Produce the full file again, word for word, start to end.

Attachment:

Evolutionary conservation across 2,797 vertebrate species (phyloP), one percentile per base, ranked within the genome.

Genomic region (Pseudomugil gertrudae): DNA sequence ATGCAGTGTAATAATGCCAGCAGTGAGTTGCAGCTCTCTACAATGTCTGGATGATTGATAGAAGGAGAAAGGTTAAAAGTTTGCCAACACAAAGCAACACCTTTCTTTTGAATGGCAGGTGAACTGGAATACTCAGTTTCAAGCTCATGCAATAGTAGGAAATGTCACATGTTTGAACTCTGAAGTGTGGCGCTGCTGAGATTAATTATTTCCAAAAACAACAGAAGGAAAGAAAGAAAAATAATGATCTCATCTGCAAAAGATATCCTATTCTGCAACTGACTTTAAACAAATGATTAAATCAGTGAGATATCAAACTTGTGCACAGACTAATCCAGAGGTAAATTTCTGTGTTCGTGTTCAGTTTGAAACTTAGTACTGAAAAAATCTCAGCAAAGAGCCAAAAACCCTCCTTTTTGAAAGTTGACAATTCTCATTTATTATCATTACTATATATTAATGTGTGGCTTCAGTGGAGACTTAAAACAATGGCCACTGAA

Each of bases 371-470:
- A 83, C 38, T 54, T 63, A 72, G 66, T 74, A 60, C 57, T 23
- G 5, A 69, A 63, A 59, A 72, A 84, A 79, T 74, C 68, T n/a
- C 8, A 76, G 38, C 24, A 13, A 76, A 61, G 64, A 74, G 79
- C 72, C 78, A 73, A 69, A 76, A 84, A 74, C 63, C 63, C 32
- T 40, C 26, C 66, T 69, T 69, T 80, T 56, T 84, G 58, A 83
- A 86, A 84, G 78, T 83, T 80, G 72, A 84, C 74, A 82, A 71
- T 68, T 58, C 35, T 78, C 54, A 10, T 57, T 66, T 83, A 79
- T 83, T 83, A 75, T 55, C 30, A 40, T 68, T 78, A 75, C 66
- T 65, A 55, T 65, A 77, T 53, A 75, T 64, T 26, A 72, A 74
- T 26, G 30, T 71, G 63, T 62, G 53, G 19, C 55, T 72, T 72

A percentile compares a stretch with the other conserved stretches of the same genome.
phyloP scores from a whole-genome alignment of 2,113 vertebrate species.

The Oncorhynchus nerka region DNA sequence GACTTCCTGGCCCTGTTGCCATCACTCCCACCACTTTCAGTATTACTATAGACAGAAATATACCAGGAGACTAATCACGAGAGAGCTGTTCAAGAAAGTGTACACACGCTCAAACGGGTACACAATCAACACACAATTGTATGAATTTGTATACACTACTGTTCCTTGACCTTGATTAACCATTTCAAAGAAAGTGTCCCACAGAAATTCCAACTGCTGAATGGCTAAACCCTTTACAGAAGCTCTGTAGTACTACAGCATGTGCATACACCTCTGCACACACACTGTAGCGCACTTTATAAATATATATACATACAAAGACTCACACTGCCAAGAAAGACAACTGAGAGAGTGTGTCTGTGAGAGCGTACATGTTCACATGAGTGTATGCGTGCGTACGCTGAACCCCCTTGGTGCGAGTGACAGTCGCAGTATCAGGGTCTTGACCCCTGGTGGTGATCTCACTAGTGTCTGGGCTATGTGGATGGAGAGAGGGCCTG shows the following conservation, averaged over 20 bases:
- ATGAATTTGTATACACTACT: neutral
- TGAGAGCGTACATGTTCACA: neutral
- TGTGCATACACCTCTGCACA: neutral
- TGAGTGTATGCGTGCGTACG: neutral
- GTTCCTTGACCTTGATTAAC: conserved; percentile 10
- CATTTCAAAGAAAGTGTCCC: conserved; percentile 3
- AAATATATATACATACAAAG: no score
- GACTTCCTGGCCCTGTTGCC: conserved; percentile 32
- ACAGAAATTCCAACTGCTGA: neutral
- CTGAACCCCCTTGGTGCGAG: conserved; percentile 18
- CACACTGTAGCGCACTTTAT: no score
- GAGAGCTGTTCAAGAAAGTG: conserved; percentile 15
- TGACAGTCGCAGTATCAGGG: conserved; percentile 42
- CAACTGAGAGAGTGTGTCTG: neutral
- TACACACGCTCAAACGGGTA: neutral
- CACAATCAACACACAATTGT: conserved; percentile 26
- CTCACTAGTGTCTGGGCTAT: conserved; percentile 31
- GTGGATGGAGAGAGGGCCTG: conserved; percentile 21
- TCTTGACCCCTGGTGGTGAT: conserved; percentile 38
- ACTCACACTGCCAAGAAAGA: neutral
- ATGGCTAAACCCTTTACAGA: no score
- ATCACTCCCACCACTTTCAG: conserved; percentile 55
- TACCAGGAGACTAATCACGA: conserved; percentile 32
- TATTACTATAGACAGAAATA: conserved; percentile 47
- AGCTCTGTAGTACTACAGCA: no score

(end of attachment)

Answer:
Evolutionary conservation across 2,797 vertebrate species (phyloP), one percentile per base, ranked within the genome.

Genomic region (Pseudomugil gertrudae): DNA sequence ATGCAGTGTAATAATGCCAGCAGTGAGTTGCAGCTCTCTACAATGTCTGGATGATTGATAGAAGGAGAAAGGTTAAAAGTTTGCCAACACAAAGCAACACCTTTCTTTTGAATGGCAGGTGAACTGGAATACTCAGTTTCAAGCTCATGCAATAGTAGGAAATGTCACATGTTTGAACTCTGAAGTGTGGCGCTGCTGAGATTAATTATTTCCAAAAACAACAGAAGGAAAGAAAGAAAAATAATGATCTCATCTGCAAAAGATATCCTATTCTGCAACTGACTTTAAACAAATGATTAAATCAGTGAGATATCAAACTTGTGCACAGACTAATCCAGAGGTAAATTTCTGTGTTCGTGTTCAGTTTGAAACTTAGTACTGAAAAAATCTCAGCAAAGAGCCAAAAACCCTCCTTTTTGAAAGTTGACAATTCTCATTTATTATCATTACTATATATTAATGTGTGGCTTCAGTGGAGACTTAAAACAATGGCCACTGAA

Each of bases 371-470:
- A 83, C 38, T 54, T 63, A 72, G 66, T 74, A 60, C 57, T 23
- G 5, A 69, A 63, A 59, A 72, A 84, A 79, T 74, C 68, T n/a
- C 8, A 76, G 38, C 24, A 13, A 76, A 61, G 64, A 74, G 79
- C 72, C 78, A 73, A 69, A 76, A 84, A 74, C 63, C 63, C 32
- T 40, C 26, C 66, T 69, T 69, T 80, T 56, T 84, G 58, A 83
- A 86, A 84, G 78, T 83, T 80, G 72, A 84, C 74, A 82, A 71
- T 68, T 58, C 35, T 78, C 54, A 10, T 57, T 66, T 83, A 79
- T 83, T 83, A 75, T 55, C 30, A 40, T 68, T 78, A 75, C 66
- T 65, A 55, T 65, A 77, T 53, A 75, T 64, T 26, A 72, A 74
- T 26, G 30, T 71, G 63, T 62, G 53, G 19, C 55, T 72, T 72

A percentile compares a stretch with the other conserved stretches of the same genome.
phyloP scores from a whole-genome alignment of 2,113 vertebrate species.

The Oncorhynchus nerka region DNA sequence GACTTCCTGGCCCTGTTGCCATCACTCCCACCACTTTCAGTATTACTATAGACAGAAATATACCAGGAGACTAATCACGAGAGAGCTGTTCAAGAAAGTGTACACACGCTCAAACGGGTACACAATCAACACACAATTGTATGAATTTGTATACACTACTGTTCCTTGACCTTGATTAACCATTTCAAAGAAAGTGTCCCACAGAAATTCCAACTGCTGAATGGCTAAACCCTTTACAGAAGCTCTGTAGTACTACAGCATGTGCATACACCTCTGCACACACACTGTAGCGCACTTTATAAATATATATACATACAAAGACTCACACTGCCAAGAAAGACAACTGAGAGAGTGTGTCTGTGAGAGCGTACATGTTCACATGAGTGTATGCGTGCGTACGCTGAACCCCCTTGGTGCGAGTGACAGTCGCAGTATCAGGGTCTTGACCCCTGGTGGTGATCTCACTAGTGTCTGGGCTATGTGGATGGAGAGAGGGCCTG shows the following conservation, averaged over 20 bases:
- ATGAATTTGTATACACTACT: neutral
- TGAGAGCGTACATGTTCACA: neutral
- TGTGCATACACCTCTGCACA: neutral
- TGAGTGTATGCGTGCGTACG: neutral
- GTTCCTTGACCTTGATTAAC: conserved; percentile 10
- CATTTCAAAGAAAGTGTCCC: conserved; percentile 3
- AAATATATATACATACAAAG: no score
- GACTTCCTGGCCCTGTTGCC: conserved; percentile 32
- ACAGAAATTCCAACTGCTGA: neutral
- CTGAACCCCCTTGGTGCGAG: conserved; percentile 18
- CACACTGTAGCGCACTTTAT: no score
- GAGAGCTGTTCAAGAAAGTG: conserved; percentile 15
- TGACAGTCGCAGTATCAGGG: conserved; percentile 42
- CAACTGAGAGAGTGTGTCTG: neutral
- TACACACGCTCAAACGGGTA: neutral
- CACAATCAACACACAATTGT: conserved; percentile 26
- CTCACTAGTGTCTGGGCTAT: conserved; percentile 31
- GTGGATGGAGAGAGGGCCTG: conserved; percentile 21
- TCTTGACCCCTGGTGGTGAT: conserved; percentile 38
- ACTCACACTGCCAAGAAAGA: neutral
- ATGGCTAAACCCTTTACAGA: no score
- ATCACTCCCACCACTTTCAG: conserved; percentile 55
- TACCAGGAGACTAATCACGA: conserved; percentile 32
- TATTACTATAGACAGAAATA: conserved; percentile 47
- AGCTCTGTAGTACTACAGCA: no score